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Oil & Gas

Testing elastomers at low temperatures

Establishing the operational low temperature performance of elastomers is a highly complex task and ultimately dependent on other application conditions such as pressure, seal configuration, storage, assembly and media.

07 April 2022

As the operating temperature reduces, the polymer chains in elastomers become closer together, and their ability to move becomes restricted. In practical terms, when they cool beyond a certain point they become ‘leathery’, remaining elastic, though with a poorer response. This continues to worsen as they approach the glass transition temperature (Tg), which is the point where they cease to retain any elastomeric properties, and become ‘glass like’. At a specific temperature materials will reach their brittle point, where seals subjected to shock loadings can potentially fracture.

In order to provide transparency when comparing the performance of different compounds we have used two common laboratory test methodologies: Temperature retraction and Gehman torsional modulus. Whilst these tests do not provide absolute figures for performance in application, they do offer a basis for the accurate comparison of low temperature capability between different materials. From a sealing viewpoint, there are a number of key values that need to be considered. These include:

  • Glass transition temperature (Tg). We compare values using differential scanning calorimetry (DSC). Other techniques are available.
  • Temperature retraction (TR), where a sample is stretched and frozen in an alcohol bath, then slowly warmed and the temperature at which it recovers by 10% noted. This is referred to as the TR10 temperature
  • Gehman torsional modulus, where a sample is cooled in an alcohol bath and twisted using a calibrated wire from which the torsional modulus can be calculated. The temperature at which the torsional modulus reaches 70 MPa is known as the ‘T70’ temperature and is often considered the limit of its technically useful flexibility.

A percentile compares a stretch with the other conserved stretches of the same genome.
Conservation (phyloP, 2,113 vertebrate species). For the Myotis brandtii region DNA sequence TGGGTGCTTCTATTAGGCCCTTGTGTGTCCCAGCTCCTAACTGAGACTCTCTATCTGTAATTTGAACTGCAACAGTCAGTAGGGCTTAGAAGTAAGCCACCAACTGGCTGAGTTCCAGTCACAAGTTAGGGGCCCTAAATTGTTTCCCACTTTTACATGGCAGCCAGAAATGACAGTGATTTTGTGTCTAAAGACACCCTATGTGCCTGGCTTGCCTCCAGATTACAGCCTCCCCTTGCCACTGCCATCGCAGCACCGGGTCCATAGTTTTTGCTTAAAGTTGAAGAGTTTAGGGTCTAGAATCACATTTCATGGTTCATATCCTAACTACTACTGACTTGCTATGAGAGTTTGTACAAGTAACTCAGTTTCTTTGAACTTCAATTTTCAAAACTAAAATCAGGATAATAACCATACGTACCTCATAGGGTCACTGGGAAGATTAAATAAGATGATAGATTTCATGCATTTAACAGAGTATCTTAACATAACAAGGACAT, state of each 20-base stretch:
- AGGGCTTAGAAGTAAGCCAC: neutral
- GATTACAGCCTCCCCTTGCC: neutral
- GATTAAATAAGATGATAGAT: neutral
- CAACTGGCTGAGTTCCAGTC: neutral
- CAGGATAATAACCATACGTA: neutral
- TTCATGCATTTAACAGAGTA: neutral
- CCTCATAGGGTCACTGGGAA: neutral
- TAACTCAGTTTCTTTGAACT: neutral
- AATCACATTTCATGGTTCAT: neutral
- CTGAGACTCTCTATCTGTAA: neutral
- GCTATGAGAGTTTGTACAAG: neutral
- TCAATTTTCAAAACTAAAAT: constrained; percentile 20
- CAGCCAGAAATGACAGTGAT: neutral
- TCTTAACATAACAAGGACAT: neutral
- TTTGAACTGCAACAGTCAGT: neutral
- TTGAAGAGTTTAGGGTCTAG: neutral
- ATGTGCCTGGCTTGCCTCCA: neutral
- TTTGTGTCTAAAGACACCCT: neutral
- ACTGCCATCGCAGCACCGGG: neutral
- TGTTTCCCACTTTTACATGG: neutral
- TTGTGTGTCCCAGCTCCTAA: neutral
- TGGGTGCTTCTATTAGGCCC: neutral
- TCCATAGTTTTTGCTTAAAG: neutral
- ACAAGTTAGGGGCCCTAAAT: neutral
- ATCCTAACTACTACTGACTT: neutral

These tests offer a degree of accuracy and are less susceptible to the flexibility of interpretation of other low temperature performance assessments.TR10 and T70 values can both be used to predict the minimum operating temperature of an elastomer in terms of responsiveness. Although they measure different properties (stretching and twisting), they generally give values that are quite close together, and just above the Tg.

The TR10 and Gehman T70 values give a good guide to a general minimum material operating temperature.

So, in addition to using standard laboratory tests described above, James Walker also assess functional low temperature sealing capability using a variety of techniques. The most common utilises a standard O-ring type seal in a test fixture.

Low temperature sealing is a complicated subject and is dependent on many variables. These results only relate to the product in the format and conditions tested, and offer no accurate guidance to performance in application where the media, pressure, product design, housing design and housing surface finish will all have a bearing on performance.

It is our belief that, when selecting and specifying materials, relying solely on published low temperature claims utilising undisclosed test methodologies is unwise and potentially dangerous. The only true method to determine whether the low temperature sealing capability of a material will be suitable, is to undertake product configured tests under conditions as close as possible to those found in application.

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Andrew douglas
Andrew Douglas Materials Engineering Group Manager United Kingdom

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